Friday, August 7, 2009

Translating Paul (part one: euggelizein, euaggelion)

I remember the first time I heard that the word "church" did not refer to the church building in which we met, but to the church body that we formed when the congregation gathered together. I was young, but I still recall the sense of my mind being opened to a deeper truth about my place in the body of Christ.

I remember hearing it a second time, perhaps a few years later, and being glad for the reminder. And then I heard it a third time, and a fourth, and by then I started to wonder: Why don't we just come up with a different name for the building and for the people? Why do we have to suffer under a misapprehension most of the time and then correct ourselves every so often? Don't words go a long way toward determining our ability conceptualize possibilities? Why, if key words to our faith are inaccurate, do we still cling to them?

And "church" isn't the only word that gets swallowed up in our modern concept of things, obscuring the original intent and meaning of the Scriptures. When reading the works of Paul, for instance — who had no concept of what "Christianity" was, and was making no attempt to create a splinter version of Judaism, but was simply trying to reveal the fulfillment of the Jewish covenant that Yahweh had made with Abraham — one could easily misinterpret when he meant by the words translated as "Christian," or "preaching," or "gospel," or "faith," or "church."

What Paul MeantIn Garry Wills' book "What Paul Meant" (which is not about translating Paul for the most part — it is rather a follow-up to his book "What Jesus Meant," and the point is that Paul was proclaiming the same thing that Jesus was proclaiming, love God and love one another, rebutting recent scholarly claims that Paul invented his own twisted form of religion on the words of Jesus of Nazareth), Wills ends the book with an appendix titled "Translating Paul," in which he offers a few more accurate translations of the original Greek words that would have the same resonance in our world today that they might have in Paul's time.

I'm going to quote a few of his entries on my blog over the next few weeks and offer a few thoughts on them. This week's word is "Euggelizein," usually translated as "Preach" but which Wills translates as "Bring the Revelation."
Other New Testament authors use kerysso ("proclaim") for preaching, but Paul uses that verb only six times, and two of them are for dubious proclamations (Gal 5:11, Rom 2:21). Overwhelmingly the word usually translated as "preach" is the verb from euggelizo. This has the meaning of God's still actively revealing his plans. ... The revelation in Paul has its own divine power, so he speaks of "when the revelation first began to work" (Phil 4:15). ... Paul even "does priestly service" (hierourgon) to this revelation (Rom 15:16).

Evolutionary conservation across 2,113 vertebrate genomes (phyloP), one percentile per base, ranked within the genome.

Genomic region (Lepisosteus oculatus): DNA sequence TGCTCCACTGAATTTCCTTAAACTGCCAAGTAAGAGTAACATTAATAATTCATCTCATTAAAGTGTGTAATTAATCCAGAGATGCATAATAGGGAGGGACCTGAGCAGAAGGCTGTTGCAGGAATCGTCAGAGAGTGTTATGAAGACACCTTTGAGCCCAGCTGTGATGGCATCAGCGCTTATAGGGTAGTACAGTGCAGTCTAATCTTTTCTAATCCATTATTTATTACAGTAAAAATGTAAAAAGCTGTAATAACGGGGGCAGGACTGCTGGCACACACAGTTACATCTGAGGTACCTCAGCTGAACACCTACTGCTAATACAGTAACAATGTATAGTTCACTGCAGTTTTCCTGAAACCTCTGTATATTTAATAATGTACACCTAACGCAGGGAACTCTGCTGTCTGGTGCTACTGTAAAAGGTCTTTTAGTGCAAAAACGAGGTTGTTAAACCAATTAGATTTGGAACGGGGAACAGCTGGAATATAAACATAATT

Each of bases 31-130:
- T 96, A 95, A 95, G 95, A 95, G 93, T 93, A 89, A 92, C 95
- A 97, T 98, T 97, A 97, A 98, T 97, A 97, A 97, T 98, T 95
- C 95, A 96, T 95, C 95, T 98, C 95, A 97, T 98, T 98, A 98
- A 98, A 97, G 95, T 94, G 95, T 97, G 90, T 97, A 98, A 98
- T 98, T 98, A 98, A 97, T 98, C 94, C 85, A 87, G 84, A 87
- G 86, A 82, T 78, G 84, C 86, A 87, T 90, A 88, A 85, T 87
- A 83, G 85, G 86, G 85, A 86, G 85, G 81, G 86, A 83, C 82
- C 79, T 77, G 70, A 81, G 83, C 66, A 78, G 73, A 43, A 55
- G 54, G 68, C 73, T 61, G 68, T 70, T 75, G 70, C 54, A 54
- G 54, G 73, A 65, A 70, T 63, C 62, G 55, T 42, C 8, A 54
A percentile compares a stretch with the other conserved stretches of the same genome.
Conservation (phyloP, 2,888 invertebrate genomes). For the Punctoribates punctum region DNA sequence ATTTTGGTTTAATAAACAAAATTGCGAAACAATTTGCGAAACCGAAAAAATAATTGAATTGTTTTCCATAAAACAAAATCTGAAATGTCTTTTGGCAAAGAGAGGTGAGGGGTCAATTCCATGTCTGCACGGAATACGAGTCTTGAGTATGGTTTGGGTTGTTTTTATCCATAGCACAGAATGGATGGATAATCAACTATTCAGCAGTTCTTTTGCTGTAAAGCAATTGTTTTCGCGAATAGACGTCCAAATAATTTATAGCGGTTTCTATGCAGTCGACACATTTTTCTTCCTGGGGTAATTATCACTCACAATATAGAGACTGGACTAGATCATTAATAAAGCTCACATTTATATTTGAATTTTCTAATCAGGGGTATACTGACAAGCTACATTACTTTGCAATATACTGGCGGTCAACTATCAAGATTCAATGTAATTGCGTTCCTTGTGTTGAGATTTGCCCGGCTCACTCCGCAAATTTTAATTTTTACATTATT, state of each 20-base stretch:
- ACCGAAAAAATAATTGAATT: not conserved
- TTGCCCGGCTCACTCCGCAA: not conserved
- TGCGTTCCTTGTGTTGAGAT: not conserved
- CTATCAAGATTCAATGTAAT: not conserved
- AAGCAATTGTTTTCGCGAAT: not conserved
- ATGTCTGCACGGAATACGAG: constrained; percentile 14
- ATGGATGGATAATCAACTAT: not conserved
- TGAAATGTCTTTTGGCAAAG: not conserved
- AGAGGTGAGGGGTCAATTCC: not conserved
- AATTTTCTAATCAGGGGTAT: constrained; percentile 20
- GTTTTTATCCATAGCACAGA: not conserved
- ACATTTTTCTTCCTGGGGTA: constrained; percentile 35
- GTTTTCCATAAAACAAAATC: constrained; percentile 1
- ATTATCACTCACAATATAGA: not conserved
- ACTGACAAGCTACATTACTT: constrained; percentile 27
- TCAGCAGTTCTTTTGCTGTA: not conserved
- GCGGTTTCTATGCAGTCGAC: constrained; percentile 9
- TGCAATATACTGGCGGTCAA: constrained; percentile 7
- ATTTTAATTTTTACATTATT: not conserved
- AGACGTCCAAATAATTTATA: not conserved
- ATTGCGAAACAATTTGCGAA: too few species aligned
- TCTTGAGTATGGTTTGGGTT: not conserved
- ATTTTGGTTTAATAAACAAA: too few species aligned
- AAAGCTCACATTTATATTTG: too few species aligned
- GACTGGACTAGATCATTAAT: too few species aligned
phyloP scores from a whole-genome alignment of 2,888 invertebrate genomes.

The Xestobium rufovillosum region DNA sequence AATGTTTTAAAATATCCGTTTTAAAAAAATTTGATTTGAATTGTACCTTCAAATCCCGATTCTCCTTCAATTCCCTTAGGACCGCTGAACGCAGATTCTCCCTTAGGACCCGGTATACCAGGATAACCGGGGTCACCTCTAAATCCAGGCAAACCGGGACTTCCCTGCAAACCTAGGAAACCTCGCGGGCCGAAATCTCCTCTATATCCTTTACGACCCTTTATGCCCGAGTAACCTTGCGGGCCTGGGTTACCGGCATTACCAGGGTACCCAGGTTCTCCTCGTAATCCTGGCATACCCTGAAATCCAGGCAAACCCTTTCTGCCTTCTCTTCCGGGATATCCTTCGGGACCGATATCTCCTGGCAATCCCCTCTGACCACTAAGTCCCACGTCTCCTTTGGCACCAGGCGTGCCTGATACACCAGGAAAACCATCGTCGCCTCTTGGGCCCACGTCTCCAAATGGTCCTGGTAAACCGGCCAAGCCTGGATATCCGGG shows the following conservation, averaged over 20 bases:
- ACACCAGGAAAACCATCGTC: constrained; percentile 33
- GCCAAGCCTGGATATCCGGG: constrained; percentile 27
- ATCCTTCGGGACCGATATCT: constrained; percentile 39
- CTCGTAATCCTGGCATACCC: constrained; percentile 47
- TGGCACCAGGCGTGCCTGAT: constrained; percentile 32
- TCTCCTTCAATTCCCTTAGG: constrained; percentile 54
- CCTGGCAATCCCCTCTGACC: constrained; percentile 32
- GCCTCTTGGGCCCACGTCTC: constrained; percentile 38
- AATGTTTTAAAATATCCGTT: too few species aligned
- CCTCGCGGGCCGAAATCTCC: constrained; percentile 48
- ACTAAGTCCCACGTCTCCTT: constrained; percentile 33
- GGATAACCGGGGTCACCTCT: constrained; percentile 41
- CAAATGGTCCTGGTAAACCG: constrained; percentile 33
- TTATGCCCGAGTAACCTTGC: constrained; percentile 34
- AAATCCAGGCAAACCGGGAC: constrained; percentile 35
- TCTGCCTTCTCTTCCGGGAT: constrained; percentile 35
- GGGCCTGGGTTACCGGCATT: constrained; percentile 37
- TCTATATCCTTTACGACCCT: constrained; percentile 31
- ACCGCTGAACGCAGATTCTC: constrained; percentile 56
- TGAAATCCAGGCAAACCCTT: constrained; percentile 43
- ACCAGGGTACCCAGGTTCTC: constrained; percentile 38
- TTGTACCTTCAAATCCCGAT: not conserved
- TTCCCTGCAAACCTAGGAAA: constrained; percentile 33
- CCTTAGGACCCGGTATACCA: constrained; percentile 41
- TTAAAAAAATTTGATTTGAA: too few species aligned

In our culture, "preaching" is almost exclusively a teaching role, and teachers in our culture are usually assumed to have mastered a subject. Wills' suggestion makes preaching seem more of a mediator role, someone presenting but then almost getting out of the way of living, breathing, continually unveiling, dynamic revelation of God.

But more importantly, I think, it makes the job of "preaching" that of any Christian, not just those with a microphone. We are to bring the revelation, to live the revelation, to get out of the way of God's unveiling revelation. The high bar we should be striving for in living up to our spiritual leaders is not mastery of a subject or eloquence before a crowd, but living in testament to the revelation.

For more clarity, I should probably also add in Wills' translation of "Euaggelion," usually rendered as "Gospel," but for which he uses "Revelation":
[G]iving the etymology ("favorable announcement") is not translating, either. ... For Paul, as an emissary carrying a message, the gospel is the revelation that Jesus died for our sins and rose again, and this is the entire meaning of history; it is what God wants to reveal about himself. ... The revelation is not only something that Paul and his coworkers carry to others, but what they "serve" (Phlm 13). It has its own power: "The revelation was not brought to you in words only but in miracle and the Holy Spirit" (1 Thess 1:5).
Perhaps this is what St. Francis had in mind in his famous proclamation to "preach the gospel at all times, and, if necessary, use words." Certainly Paul was getting up in front of crowds and speaking. Certainly Paul was extending pastoral care through his letters and visits. But everything he did spoke of perseverance, grit, passion, love, joy, compassion, and assurance, whether than meant facing stoning or singing songs in jail. The gospel revelation of Jesus Christ as Savior was not just an idea or proposition to him that he figured was probably true. Paul lived in full subservience to the revelation, as should we have the courage to do.

Perhaps conceptualizing the revelation/gospel as a living, breathing, unfolding thing is a first step toward embracing that life.

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